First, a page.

By Diane Emeott
Evidence of 20 more coffins or graves has been found during the month of August on the Old Burial Ground property in Deerfield, according to Archaeologist Bob Carr of Archaeological and Historical Conservancy (AHC) on Monday.
“We didn’t find any additional human remains because we were not digging deep enough to uncover human remains.
“When we would see evidence of graves or coffins, we would stop and record the site, then move on to another location,” he explained.
“I think there were 20 coffin or grave stains – in addition to the other two – for a total of 22,” he said.
On June 5, skull fragments and coffin hardware were discovered while testing the 63rd anomaly. On July 15, leg bone fragments were also found at the site.
Carr said it will take at least a couple of weeks to compile a report that will be sent to State about the findings.
He said he expects the report to be sent by mid October.
FROM COMMISSION MTG.
Attorney Dwayne Dickerson, on behalf of property owner Rob Kassab, announced Sept. 9 that archaeological digging was being suspended on 3.1 acres of a 5.85-gross-acre parcel of land — slated for development by D.R. Horton into 69 high quality, two-story town homes to be called Village Park.
The owner voluntarily and temporarily suspended the archaeological survey on Sept. 10 in order to work with the City of Deerfield Beach to explore options for the State to purchase the land and turn it back over to the City — which could than provide an opportunity for creation of a park or memorial, according to Todd Templin of Boardroom P.R. on Tuesday.
At the commission meeting, District 2 City Commissioner Gloria Battle requested an item to be added to the agenda regarding what she called the “Old Minority Cemetery” at SE 2 Avenue and SE 5 Court.
“Most of you know I was very much against building on that property, and I still am against it,” Battle said.
Development can still occur outside the 3.1 acres where the Old Burial Ground was located.
“Development will move forward on the remaining 2.7 acres of Mr. Kassab’s land,” said Templin.
“If the State agrees to buy the 3 acres, it’s not going to be developed,” said Mayor Jean Robb. “Could they also give it to the city, as well as the funds to maintain it?” she asked.
“We are doing this with the support of the city, the county and even members of the State Legislature,” said Dickerson.
“What if the State doesn’t see things our way? What then?” asked District 3 City Commissioner Richard Rosenzweig.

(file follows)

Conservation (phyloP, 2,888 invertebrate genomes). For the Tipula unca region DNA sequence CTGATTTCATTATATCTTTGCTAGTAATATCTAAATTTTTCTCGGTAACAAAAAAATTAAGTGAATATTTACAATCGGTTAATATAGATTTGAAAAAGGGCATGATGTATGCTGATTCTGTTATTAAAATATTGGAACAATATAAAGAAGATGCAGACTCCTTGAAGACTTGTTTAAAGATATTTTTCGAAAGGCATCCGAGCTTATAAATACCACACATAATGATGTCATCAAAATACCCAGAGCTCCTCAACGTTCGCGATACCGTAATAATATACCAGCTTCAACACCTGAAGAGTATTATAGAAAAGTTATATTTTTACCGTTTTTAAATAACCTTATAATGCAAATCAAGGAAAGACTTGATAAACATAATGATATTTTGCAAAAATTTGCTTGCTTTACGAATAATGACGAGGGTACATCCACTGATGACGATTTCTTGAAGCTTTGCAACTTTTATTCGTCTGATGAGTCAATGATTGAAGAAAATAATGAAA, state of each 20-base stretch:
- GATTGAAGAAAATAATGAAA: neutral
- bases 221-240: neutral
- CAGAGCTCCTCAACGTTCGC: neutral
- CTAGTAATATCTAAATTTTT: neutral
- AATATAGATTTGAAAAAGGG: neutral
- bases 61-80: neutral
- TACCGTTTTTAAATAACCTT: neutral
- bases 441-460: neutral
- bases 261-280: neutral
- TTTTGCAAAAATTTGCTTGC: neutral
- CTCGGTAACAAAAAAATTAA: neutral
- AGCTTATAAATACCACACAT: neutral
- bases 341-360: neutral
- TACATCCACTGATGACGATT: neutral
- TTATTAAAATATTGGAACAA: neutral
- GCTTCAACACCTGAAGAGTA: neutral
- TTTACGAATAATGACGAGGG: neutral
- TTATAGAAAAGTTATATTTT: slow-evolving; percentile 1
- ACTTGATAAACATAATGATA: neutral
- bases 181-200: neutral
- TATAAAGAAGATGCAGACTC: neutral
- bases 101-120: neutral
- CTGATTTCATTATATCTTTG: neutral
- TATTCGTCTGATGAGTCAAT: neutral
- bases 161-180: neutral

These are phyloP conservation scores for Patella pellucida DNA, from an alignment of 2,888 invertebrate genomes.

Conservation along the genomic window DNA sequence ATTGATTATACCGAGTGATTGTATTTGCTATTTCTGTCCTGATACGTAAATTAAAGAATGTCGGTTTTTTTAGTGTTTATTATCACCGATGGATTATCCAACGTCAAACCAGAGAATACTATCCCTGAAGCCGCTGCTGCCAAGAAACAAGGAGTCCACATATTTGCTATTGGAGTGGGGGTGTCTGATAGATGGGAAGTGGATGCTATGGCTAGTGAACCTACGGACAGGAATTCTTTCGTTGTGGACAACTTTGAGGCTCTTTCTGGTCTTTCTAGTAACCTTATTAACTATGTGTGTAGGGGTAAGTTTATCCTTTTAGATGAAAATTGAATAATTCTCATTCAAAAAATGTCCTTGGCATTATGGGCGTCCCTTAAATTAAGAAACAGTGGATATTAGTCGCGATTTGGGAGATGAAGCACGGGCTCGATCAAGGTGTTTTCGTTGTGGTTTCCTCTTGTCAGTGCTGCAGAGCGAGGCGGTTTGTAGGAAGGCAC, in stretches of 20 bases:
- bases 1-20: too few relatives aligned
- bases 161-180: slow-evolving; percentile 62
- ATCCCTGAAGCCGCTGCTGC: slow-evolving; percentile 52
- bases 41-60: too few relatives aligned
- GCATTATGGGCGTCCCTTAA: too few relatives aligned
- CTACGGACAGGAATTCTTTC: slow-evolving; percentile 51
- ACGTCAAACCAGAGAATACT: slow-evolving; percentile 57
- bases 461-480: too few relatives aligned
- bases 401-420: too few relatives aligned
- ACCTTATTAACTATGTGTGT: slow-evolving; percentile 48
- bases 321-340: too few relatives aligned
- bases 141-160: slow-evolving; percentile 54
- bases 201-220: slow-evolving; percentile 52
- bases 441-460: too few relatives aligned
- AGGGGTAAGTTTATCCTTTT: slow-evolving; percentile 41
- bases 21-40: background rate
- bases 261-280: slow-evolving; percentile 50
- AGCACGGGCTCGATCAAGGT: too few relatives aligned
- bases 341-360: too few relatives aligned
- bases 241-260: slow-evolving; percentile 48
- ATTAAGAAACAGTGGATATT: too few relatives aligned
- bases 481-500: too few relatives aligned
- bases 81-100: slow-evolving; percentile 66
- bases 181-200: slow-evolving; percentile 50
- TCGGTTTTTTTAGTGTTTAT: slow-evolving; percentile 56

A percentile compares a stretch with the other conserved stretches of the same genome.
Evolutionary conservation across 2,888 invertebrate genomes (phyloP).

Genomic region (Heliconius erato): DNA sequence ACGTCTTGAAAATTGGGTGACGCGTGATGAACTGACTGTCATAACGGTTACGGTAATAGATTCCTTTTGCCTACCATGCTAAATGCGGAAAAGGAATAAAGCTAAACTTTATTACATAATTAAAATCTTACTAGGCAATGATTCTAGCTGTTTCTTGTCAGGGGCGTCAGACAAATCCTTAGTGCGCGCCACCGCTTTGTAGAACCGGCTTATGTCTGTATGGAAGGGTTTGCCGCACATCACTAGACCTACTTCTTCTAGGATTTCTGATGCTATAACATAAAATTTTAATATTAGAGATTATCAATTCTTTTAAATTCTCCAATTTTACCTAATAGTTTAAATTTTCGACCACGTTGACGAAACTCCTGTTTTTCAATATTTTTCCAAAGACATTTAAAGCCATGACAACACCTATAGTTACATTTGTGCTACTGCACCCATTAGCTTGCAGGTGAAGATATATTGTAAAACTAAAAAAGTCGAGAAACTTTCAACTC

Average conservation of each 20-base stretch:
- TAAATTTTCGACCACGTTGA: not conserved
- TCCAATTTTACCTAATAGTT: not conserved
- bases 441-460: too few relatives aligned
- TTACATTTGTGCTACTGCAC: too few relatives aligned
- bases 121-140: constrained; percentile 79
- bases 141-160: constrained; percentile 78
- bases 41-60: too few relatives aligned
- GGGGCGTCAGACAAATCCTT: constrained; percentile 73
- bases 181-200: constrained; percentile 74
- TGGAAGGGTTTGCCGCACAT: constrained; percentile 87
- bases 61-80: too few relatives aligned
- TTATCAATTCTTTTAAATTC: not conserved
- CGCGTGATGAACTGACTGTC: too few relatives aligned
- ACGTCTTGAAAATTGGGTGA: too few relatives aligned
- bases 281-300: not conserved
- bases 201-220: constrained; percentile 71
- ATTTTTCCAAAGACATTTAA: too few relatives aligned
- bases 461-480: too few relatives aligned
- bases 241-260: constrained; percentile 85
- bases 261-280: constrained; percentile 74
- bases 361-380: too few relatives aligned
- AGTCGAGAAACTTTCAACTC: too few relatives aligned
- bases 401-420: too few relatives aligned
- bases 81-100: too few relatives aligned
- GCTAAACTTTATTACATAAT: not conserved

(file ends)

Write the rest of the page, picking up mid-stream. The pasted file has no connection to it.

“Mr.Kassab is still the owner of the property. He has the right to develop it, if he chooses. However, we think this is an opportunity to make everyone as happy as possible,” said Dickerson.
Vice Mayor Bill Ganz said, “In my opinion, Mr. Kassab should donate this property to the city without seeking any money for it. “You shouldn’t develop it. I don’t want any taxpayer dollars going to recompense what was a bad business decision,” he said.
“Two faulty studies have come forward that have turned out to be ridiculous,” Ganz added — referring to a January 1986 study by Florida Atlantic University before Kassab purchased the property in March 1986, and a 2004-05 study by Archaeological and Historical Conservancy (AHC) for Deerfield Beach Historical Society.
AHC has also been conducting the 2015 archaeological survey, using the latest Ground Penetrating Radar (GPR). Since May 19, Advanced Archaeology, an independent firm hired by the city to oversee the project, has been monitoring the work of AHC.
Battle said, “I totally am in support of what the Vice Mayor said, but I am of a differing opinion. You all have been very forthright with the community,” she said to Dickerson. “I request that my fellow commissioners vote with me to direct the City Manager to explore funding to purchase the property.”
“We may not get this funding [funding from the State],” she added.
“Shouldn’t we wait for a decision from State before taking any action?” asked the Mayor.
“I feel they have a very valid case for going to State to give the city the money to purchase it and for maintenance,” she added later.
City Attorney Andy Maurodis reminded the commission, “Basically, we authorized a site plan for that property, which basically takes away our right to restrict development on it.”